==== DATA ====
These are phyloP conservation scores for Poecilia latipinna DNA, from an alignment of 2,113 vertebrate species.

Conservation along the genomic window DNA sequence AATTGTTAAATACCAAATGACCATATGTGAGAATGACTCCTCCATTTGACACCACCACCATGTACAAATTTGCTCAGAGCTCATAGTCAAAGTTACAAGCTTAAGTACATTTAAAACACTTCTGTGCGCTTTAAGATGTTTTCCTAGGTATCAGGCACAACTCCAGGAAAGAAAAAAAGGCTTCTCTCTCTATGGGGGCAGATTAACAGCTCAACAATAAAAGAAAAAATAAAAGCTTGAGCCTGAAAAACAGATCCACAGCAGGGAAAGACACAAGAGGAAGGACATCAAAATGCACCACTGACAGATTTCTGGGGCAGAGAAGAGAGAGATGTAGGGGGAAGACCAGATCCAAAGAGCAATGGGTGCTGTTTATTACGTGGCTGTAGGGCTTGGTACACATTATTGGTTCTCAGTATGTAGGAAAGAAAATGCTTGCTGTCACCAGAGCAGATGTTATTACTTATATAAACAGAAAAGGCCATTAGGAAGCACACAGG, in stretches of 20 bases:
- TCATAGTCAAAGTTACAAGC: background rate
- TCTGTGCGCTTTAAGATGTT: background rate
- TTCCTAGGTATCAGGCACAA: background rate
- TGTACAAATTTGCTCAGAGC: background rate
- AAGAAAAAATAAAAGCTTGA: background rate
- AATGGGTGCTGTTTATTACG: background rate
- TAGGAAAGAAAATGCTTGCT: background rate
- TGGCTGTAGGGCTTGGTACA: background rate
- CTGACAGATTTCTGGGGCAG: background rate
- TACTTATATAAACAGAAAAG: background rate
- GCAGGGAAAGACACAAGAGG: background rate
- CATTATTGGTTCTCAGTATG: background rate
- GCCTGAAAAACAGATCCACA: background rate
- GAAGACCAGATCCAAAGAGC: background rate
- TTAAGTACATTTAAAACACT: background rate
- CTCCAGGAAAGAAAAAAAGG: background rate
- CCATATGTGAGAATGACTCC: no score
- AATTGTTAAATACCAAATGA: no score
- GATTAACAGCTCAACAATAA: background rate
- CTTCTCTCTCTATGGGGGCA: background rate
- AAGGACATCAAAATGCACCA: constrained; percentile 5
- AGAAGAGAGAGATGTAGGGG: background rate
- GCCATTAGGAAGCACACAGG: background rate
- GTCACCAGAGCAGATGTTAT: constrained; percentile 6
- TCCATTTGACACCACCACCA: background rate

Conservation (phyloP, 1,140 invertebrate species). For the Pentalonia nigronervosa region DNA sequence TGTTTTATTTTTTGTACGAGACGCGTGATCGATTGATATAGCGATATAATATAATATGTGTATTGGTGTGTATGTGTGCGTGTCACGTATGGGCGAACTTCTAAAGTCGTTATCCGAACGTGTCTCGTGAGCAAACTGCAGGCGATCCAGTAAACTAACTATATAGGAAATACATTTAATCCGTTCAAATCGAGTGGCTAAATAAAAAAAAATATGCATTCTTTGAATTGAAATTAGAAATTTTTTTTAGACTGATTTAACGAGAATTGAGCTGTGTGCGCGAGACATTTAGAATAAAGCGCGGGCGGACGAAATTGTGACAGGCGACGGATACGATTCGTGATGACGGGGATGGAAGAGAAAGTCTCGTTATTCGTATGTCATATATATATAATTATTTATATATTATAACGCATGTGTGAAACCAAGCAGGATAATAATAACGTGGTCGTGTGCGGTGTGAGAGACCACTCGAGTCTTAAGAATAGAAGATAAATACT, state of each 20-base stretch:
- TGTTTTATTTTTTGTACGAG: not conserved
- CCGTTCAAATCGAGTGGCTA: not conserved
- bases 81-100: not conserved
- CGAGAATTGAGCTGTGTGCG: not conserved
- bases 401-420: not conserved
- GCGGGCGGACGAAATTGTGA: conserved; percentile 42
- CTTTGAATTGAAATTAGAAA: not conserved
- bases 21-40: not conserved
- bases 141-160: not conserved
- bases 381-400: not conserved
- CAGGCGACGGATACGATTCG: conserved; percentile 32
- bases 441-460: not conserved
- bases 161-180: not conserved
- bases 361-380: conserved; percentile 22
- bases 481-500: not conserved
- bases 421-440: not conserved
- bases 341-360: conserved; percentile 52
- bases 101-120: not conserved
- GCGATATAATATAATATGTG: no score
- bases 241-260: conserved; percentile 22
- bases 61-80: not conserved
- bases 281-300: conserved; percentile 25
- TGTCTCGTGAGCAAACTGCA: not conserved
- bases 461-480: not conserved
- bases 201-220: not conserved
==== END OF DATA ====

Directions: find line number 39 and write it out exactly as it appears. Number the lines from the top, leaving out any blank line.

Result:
- CAGGCGACGGATACGATTCG: conserved; percentile 32